Has there been any more work on allowing the same observation to have multiple interacting species that can each be IDed by the iNaturalist community and the observer can choose from a list of types of interaction? That would be amazing! Thanks for all the great work you do.
Long time lurker, first-time poster (been an iNaturalist member since 2012). I am working on some smart camera machine-learning enabled classifiers on ad hoc LoRaWAN networks for remote field deployment, for a USDA Conservation Innovation Grant project, which is open source.
Boy, it sure seems like you would be the right person to talk to about making our back-end database play nicely with existing major knowledge engineering systems.
We poached a senior engineer from Microsoft, have professors from three universities, and an excellent backend database hacker from a Medical school. We want our project to play well with iNaturalist data structures. Are you available to help us understand how we can be most compatible?
You do not use sounds (animals, bats, grasshoppers, mouse(birds).
I can not find the link but an open sound system (there are several) is building one up from bat sound detectors (including backround orthoptera).
There are open systems for it.
and also one for insects but all use theire own specific recognition to prevent unesccary species which do not occur on these sstems.
just for reference, i’m thinking this is the grant project: https://vetmed.tamu.edu/news/press-releases/texas-am-research-team-receives-usda-grant-to-develop-innovative-wildlife-monitoring-system/.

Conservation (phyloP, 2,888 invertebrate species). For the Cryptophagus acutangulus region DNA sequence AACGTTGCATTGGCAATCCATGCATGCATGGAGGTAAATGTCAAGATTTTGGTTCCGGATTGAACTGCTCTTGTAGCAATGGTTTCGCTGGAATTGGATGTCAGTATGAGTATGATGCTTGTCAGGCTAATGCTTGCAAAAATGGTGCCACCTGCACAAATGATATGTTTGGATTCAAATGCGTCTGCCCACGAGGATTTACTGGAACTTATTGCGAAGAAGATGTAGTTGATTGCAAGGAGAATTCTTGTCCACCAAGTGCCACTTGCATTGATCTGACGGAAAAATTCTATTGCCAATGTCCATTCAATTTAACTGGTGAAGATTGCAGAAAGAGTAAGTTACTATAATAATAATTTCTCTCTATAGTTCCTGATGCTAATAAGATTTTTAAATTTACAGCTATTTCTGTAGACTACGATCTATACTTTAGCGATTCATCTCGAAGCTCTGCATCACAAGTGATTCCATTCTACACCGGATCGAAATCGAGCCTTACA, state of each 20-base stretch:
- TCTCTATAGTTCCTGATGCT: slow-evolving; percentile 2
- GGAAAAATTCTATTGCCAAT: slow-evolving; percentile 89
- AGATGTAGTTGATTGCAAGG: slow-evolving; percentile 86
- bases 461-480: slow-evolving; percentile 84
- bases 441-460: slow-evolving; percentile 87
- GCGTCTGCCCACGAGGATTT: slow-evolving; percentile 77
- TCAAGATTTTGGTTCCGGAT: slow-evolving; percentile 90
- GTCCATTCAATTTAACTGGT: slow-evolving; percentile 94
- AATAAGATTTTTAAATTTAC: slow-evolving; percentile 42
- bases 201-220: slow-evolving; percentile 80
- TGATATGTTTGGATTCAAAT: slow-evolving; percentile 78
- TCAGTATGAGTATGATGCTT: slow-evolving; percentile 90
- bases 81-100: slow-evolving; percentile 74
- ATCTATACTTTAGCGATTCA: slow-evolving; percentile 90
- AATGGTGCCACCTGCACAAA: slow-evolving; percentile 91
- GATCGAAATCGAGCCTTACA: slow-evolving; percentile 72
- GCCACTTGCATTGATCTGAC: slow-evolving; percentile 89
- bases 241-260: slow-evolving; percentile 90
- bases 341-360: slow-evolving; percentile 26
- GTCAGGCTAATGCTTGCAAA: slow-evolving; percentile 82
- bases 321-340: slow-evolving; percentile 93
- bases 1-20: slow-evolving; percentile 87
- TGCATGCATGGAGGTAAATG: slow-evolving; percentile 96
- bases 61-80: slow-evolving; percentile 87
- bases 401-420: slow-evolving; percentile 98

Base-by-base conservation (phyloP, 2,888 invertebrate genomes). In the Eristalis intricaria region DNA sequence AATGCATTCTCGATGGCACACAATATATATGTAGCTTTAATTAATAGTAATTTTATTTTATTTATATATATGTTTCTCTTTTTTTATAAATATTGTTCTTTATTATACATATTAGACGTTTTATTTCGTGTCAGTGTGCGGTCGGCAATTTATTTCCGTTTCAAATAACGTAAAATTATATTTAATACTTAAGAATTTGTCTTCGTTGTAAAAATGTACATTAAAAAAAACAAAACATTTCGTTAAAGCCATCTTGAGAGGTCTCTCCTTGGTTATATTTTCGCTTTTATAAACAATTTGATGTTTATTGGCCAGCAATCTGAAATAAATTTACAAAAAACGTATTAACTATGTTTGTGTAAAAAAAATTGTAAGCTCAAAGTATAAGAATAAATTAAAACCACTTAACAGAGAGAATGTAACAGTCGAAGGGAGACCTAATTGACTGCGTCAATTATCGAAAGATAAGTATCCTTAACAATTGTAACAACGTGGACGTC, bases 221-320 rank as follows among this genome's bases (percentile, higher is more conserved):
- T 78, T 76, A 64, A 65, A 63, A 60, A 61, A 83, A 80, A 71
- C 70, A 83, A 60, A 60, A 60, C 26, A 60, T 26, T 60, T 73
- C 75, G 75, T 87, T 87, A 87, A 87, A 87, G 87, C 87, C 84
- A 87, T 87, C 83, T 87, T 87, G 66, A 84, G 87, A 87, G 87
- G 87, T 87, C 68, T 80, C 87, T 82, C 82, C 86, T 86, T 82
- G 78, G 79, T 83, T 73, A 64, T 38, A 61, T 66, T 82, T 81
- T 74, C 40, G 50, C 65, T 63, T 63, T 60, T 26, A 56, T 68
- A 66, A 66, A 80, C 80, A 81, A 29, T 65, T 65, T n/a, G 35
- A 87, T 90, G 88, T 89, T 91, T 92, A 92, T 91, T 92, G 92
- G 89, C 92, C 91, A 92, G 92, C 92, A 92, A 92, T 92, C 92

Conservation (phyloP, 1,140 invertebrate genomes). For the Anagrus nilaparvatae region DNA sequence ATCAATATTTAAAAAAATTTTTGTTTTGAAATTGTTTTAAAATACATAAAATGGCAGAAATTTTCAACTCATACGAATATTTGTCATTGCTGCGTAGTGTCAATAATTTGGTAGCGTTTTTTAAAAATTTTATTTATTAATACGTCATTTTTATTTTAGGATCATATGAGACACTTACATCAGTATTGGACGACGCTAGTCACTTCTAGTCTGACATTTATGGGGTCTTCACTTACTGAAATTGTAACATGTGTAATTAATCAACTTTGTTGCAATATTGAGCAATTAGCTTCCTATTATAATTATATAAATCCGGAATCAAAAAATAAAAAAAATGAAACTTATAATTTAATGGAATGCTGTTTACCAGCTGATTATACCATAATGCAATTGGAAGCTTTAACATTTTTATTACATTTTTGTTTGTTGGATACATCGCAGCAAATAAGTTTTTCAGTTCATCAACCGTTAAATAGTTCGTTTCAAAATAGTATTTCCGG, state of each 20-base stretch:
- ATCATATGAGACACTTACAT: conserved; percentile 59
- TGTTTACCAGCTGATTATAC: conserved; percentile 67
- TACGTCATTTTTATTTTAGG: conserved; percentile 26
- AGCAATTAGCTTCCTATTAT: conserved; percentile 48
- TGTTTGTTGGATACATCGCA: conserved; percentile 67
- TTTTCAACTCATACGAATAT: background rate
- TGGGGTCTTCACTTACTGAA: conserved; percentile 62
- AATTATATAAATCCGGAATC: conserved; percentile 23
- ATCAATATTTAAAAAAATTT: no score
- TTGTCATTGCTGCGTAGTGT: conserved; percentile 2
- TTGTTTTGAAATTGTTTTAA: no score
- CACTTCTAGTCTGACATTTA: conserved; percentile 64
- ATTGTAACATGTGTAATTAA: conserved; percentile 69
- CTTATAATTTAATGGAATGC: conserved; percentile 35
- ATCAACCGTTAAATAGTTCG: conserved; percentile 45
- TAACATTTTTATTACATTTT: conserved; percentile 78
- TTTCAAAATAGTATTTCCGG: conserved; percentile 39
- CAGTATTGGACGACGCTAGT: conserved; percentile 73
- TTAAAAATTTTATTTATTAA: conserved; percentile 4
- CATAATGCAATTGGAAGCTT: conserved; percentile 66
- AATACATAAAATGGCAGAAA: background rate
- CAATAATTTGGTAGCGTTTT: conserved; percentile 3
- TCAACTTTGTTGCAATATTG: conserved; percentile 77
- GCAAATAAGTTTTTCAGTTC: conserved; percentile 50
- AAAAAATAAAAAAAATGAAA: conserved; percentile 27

i sort of wonder why they want to “play well with iNaturalist data structures”? iNaturalist isn’t a data aggregator, but something like GBIF is. so it might be more important to understand how to play well with GBIF data structures, if they’re intending to send that data to an aggregator. i suppose it’s possible that the intent is to send data to iNaturalist so that they can leverage the iNaturalist computer vision (and maybe community) for species classification, but that seems like a bad workflow. so then if they needed a computer vision species classification model, then maybe it would be better to train their own. and if they wanted an iNaturalist dataset for computer vision training, the AWS open data set would be the place to look for information, i think.
Wow, this has been around for a while. I think it would be simple enough to just draw that data from filtering certain fields (e.g. Host, Host Plant, Feeding On). In my thoughts it would be more important to keep it to unique interactions, e.g. an insect on an exclusive host, rather than a bird eating any random insect. But that it is hard to filter without numerous datapoints.